How many species of Adenium are there? DNA analysis sheds light on the question
Adeniums are succulent plants native to Africa and the Arabian Peninsula and which are popular ornamental plants. Most botanists recognize 10 or 11 species, but both the taxonomy and nomenclature of this genus are unresolved. In fact, both are a mess. On the taxonomic side, we don’t know how many species there are. Semi-spoiler – there is more than one species, but almost certainly fewer than 10. As for nomenclature, at least two “species” (arabicum and obesum) have invalid names that need to be corrected.
TCSS and CSSA funded a DNA analysis to help resolve these issues. We sequenced five loci (sections of chromosomes) of 43 cultivated Adenium specimens, mostly from known wild localities representing nine morphologically described species. In addition, we tested several additional specimens of unknown or hybrid origin. The results indicate that most of the currently recognized taxa are indeed valid species, while some others are probably not.
This was a preliminary study, and the project is ongoing. The DNA results will be correlated with physical character measurements and geographic distribution data to help settle the questions. Sequencing of more specimens is needed, as well as more field observations. The latter may be a difficult task. The least studied and understood Adenium populations are in countries that are not safe to travel in, such as Somalia, Yemen, and Mali.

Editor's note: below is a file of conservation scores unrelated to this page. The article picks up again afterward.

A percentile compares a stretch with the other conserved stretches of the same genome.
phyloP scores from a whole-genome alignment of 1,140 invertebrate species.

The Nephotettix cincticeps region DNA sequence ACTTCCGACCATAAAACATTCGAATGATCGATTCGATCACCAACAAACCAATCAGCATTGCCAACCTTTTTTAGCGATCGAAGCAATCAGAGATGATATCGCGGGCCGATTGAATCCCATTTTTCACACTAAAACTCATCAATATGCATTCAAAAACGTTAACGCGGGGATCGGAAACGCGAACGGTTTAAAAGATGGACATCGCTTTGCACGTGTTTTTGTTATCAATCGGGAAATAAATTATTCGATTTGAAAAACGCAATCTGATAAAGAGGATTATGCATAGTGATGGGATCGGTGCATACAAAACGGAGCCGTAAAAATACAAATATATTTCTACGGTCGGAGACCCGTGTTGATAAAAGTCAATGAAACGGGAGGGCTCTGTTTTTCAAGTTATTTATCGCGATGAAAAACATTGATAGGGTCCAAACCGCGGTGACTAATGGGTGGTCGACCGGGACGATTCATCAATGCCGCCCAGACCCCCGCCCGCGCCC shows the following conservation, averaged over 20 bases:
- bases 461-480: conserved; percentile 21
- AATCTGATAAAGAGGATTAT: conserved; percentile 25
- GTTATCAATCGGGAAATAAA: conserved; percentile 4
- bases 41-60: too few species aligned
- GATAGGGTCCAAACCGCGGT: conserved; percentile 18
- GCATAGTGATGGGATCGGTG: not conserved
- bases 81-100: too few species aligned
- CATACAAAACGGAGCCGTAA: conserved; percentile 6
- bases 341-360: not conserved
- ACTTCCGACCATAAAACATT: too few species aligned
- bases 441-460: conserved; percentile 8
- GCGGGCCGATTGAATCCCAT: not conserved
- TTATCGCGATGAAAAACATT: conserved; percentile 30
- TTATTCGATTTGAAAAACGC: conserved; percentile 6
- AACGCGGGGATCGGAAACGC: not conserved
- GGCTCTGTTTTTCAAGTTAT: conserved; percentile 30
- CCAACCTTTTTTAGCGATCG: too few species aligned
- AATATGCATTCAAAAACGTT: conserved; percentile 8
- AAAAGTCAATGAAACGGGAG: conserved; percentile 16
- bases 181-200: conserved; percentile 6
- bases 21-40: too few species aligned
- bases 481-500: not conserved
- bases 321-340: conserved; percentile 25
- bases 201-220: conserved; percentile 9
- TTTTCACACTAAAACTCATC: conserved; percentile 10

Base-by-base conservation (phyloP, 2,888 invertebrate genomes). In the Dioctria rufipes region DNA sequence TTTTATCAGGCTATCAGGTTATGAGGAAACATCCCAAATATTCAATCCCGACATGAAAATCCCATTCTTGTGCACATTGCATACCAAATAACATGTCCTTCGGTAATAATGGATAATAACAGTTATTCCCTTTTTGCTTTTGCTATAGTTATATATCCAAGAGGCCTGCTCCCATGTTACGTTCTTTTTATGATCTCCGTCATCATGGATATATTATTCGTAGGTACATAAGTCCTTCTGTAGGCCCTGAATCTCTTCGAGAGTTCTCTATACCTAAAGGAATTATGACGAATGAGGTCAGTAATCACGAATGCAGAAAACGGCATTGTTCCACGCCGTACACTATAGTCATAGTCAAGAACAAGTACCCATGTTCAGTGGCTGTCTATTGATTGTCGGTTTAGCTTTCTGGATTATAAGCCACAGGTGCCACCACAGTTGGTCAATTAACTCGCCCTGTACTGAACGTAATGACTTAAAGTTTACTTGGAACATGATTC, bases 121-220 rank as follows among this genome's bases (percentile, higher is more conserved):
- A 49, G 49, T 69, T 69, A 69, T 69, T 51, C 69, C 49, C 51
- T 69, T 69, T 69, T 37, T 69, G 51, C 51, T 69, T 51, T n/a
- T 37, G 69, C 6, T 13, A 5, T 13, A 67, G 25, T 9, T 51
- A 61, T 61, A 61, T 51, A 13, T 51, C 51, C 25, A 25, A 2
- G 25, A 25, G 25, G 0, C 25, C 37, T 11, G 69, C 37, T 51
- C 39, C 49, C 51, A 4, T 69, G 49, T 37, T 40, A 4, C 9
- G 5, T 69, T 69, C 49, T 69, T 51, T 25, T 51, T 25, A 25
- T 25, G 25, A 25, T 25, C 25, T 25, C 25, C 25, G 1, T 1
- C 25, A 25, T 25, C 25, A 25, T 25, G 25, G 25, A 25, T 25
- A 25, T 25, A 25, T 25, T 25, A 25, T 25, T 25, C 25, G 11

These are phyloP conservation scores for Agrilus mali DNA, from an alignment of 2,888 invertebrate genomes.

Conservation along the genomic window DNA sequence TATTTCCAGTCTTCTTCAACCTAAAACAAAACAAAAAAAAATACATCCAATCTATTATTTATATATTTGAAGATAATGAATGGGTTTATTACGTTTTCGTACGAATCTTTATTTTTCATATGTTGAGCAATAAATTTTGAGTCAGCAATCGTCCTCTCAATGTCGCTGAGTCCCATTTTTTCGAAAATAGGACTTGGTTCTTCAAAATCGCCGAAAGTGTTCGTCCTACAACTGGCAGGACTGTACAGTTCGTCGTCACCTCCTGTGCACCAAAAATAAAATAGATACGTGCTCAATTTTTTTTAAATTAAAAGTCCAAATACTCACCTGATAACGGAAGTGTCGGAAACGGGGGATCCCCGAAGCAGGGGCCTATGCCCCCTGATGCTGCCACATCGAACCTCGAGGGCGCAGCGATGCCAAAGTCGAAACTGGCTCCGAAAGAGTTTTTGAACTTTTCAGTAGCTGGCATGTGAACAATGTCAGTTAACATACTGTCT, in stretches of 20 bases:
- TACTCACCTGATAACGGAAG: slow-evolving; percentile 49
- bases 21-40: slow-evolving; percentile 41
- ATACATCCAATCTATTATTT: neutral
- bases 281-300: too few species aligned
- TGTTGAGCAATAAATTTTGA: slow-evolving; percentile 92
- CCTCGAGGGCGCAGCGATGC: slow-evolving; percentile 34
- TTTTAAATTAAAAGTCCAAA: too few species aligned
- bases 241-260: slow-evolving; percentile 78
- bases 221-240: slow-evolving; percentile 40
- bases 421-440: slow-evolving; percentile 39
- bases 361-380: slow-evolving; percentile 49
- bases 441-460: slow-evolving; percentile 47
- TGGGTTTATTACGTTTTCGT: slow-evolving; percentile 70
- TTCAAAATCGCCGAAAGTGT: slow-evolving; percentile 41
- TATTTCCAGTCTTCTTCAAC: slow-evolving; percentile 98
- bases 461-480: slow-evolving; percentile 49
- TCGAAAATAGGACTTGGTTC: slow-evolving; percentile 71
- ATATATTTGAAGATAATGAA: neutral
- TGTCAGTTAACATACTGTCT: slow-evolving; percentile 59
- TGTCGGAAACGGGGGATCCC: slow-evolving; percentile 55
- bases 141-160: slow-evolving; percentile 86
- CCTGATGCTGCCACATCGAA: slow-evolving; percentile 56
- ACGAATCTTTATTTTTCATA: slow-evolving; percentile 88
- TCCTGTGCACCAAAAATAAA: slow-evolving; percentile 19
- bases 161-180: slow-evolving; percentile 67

Mark A. Dimmitt has a Ph.D. in biology (herpetology) from the University of California at Riverside after earning an M.S. from UCLA and a B.S. from Pomona College. He worked at the Arizona-Sonora Desert Museum from 1979 to 2011, first as Curator of Botany, and eventually as Director of Natural History (field ecologist). His areas of research included botany and vertebrate biology, and he is the author of more than 50 scientific and popular publications about ecology and horticulture. He is a Fellow of the Cactus and Succulent Society of America. His major publication is the plant and ecology chapters of A Natural History of the Sonoran Desert (2000), and is the senior editor of the revised edition (2015).
Mark’s other and ongoing career is as a plant breeder. He spent a couple of decades hybridizing Trichocereus(Echinopsis, cacti), then Tillandsia(bromeliads); he has introduced about 50 cultivars. Since the late 1970s his main focus has been on hybridizing the genus Adenium; ‘Crimson Star’, ‘Evelyn Marie’, and ‘Bouquet’ are among his creations. He is coauthor of the book Adenium: Sculptural Elegance, Floral Extravagance (2008). Mark also collects and grows a number of other weird plants, mostly succulents and epiphytes.